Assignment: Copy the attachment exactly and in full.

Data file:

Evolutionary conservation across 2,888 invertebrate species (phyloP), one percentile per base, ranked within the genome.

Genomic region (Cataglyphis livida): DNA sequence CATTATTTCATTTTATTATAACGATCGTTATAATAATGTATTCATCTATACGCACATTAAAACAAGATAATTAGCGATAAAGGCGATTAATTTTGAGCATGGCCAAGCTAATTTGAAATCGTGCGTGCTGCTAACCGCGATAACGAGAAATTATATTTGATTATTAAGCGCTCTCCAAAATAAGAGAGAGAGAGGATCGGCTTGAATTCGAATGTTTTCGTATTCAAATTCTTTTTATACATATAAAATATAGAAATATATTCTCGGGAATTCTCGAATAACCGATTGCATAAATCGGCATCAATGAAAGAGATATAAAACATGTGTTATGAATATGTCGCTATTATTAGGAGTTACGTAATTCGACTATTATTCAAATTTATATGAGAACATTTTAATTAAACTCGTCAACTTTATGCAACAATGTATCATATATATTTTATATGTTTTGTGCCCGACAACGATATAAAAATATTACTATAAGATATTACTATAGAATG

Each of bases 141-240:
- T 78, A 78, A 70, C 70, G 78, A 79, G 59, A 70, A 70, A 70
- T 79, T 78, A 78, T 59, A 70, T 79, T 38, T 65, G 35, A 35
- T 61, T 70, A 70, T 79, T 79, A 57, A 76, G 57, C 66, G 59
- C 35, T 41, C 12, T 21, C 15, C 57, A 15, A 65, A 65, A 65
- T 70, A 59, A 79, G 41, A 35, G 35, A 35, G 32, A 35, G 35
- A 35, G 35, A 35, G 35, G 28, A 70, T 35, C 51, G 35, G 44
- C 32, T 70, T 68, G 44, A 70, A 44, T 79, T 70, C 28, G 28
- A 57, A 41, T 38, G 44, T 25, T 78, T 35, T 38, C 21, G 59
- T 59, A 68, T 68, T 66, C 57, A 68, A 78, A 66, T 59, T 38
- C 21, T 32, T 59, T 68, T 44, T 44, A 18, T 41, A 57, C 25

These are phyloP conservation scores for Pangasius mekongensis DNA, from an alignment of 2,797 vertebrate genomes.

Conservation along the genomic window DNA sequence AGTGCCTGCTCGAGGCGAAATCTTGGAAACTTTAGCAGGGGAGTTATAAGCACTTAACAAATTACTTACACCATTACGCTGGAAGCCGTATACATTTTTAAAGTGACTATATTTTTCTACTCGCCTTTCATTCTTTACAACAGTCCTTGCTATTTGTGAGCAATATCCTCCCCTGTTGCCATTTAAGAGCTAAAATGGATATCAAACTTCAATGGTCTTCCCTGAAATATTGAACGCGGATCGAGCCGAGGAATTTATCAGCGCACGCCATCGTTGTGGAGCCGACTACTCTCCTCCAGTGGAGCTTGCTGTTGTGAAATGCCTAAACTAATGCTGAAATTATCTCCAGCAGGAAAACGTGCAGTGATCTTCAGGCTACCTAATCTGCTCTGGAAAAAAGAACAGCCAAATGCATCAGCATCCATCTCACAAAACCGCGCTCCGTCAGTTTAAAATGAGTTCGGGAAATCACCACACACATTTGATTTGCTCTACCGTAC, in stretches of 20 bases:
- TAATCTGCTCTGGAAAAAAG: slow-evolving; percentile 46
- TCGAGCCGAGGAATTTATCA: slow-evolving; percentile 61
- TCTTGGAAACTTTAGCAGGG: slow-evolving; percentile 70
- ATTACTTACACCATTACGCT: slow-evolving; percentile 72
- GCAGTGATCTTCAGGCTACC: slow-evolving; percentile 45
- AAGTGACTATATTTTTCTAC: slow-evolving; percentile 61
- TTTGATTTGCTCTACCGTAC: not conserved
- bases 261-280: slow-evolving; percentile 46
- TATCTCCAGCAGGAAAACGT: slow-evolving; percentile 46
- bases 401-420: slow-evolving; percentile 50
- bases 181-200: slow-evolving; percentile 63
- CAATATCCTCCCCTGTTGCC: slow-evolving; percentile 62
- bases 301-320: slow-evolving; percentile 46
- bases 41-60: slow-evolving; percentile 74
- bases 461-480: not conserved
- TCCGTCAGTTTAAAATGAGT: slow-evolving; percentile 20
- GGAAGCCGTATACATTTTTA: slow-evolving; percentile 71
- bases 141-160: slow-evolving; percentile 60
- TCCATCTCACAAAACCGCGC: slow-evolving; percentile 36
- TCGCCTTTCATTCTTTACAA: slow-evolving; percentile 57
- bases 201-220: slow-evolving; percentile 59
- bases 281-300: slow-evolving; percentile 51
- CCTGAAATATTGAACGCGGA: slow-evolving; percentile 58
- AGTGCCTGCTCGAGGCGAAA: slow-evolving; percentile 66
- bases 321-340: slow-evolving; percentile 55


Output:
Evolutionary conservation across 2,888 invertebrate species (phyloP), one percentile per base, ranked within the genome.

Genomic region (Cataglyphis livida): DNA sequence CATTATTTCATTTTATTATAACGATCGTTATAATAATGTATTCATCTATACGCACATTAAAACAAGATAATTAGCGATAAAGGCGATTAATTTTGAGCATGGCCAAGCTAATTTGAAATCGTGCGTGCTGCTAACCGCGATAACGAGAAATTATATTTGATTATTAAGCGCTCTCCAAAATAAGAGAGAGAGAGGATCGGCTTGAATTCGAATGTTTTCGTATTCAAATTCTTTTTATACATATAAAATATAGAAATATATTCTCGGGAATTCTCGAATAACCGATTGCATAAATCGGCATCAATGAAAGAGATATAAAACATGTGTTATGAATATGTCGCTATTATTAGGAGTTACGTAATTCGACTATTATTCAAATTTATATGAGAACATTTTAATTAAACTCGTCAACTTTATGCAACAATGTATCATATATATTTTATATGTTTTGTGCCCGACAACGATATAAAAATATTACTATAAGATATTACTATAGAATG

Each of bases 141-240:
- T 78, A 78, A 70, C 70, G 78, A 79, G 59, A 70, A 70, A 70
- T 79, T 78, A 78, T 59, A 70, T 79, T 38, T 65, G 35, A 35
- T 61, T 70, A 70, T 79, T 79, A 57, A 76, G 57, C 66, G 59
- C 35, T 41, C 12, T 21, C 15, C 57, A 15, A 65, A 65, A 65
- T 70, A 59, A 79, G 41, A 35, G 35, A 35, G 32, A 35, G 35
- A 35, G 35, A 35, G 35, G 28, A 70, T 35, C 51, G 35, G 44
- C 32, T 70, T 68, G 44, A 70, A 44, T 79, T 70, C 28, G 28
- A 57, A 41, T 38, G 44, T 25, T 78, T 35, T 38, C 21, G 59
- T 59, A 68, T 68, T 66, C 57, A 68, A 78, A 66, T 59, T 38
- C 21, T 32, T 59, T 68, T 44, T 44, A 18, T 41, A 57, C 25

These are phyloP conservation scores for Pangasius mekongensis DNA, from an alignment of 2,797 vertebrate genomes.

Conservation along the genomic window DNA sequence AGTGCCTGCTCGAGGCGAAATCTTGGAAACTTTAGCAGGGGAGTTATAAGCACTTAACAAATTACTTACACCATTACGCTGGAAGCCGTATACATTTTTAAAGTGACTATATTTTTCTACTCGCCTTTCATTCTTTACAACAGTCCTTGCTATTTGTGAGCAATATCCTCCCCTGTTGCCATTTAAGAGCTAAAATGGATATCAAACTTCAATGGTCTTCCCTGAAATATTGAACGCGGATCGAGCCGAGGAATTTATCAGCGCACGCCATCGTTGTGGAGCCGACTACTCTCCTCCAGTGGAGCTTGCTGTTGTGAAATGCCTAAACTAATGCTGAAATTATCTCCAGCAGGAAAACGTGCAGTGATCTTCAGGCTACCTAATCTGCTCTGGAAAAAAGAACAGCCAAATGCATCAGCATCCATCTCACAAAACCGCGCTCCGTCAGTTTAAAATGAGTTCGGGAAATCACCACACACATTTGATTTGCTCTACCGTAC, in stretches of 20 bases:
- TAATCTGCTCTGGAAAAAAG: slow-evolving; percentile 46
- TCGAGCCGAGGAATTTATCA: slow-evolving; percentile 61
- TCTTGGAAACTTTAGCAGGG: slow-evolving; percentile 70
- ATTACTTACACCATTACGCT: slow-evolving; percentile 72
- GCAGTGATCTTCAGGCTACC: slow-evolving; percentile 45
- AAGTGACTATATTTTTCTAC: slow-evolving; percentile 61
- TTTGATTTGCTCTACCGTAC: not conserved
- bases 261-280: slow-evolving; percentile 46
- TATCTCCAGCAGGAAAACGT: slow-evolving; percentile 46
- bases 401-420: slow-evolving; percentile 50
- bases 181-200: slow-evolving; percentile 63
- CAATATCCTCCCCTGTTGCC: slow-evolving; percentile 62
- bases 301-320: slow-evolving; percentile 46
- bases 41-60: slow-evolving; percentile 74
- bases 461-480: not conserved
- TCCGTCAGTTTAAAATGAGT: slow-evolving; percentile 20
- GGAAGCCGTATACATTTTTA: slow-evolving; percentile 71
- bases 141-160: slow-evolving; percentile 60
- TCCATCTCACAAAACCGCGC: slow-evolving; percentile 36
- TCGCCTTTCATTCTTTACAA: slow-evolving; percentile 57
- bases 201-220: slow-evolving; percentile 59
- bases 281-300: slow-evolving; percentile 51
- CCTGAAATATTGAACGCGGA: slow-evolving; percentile 58
- AGTGCCTGCTCGAGGCGAAA: slow-evolving; percentile 66
- bases 321-340: slow-evolving; percentile 55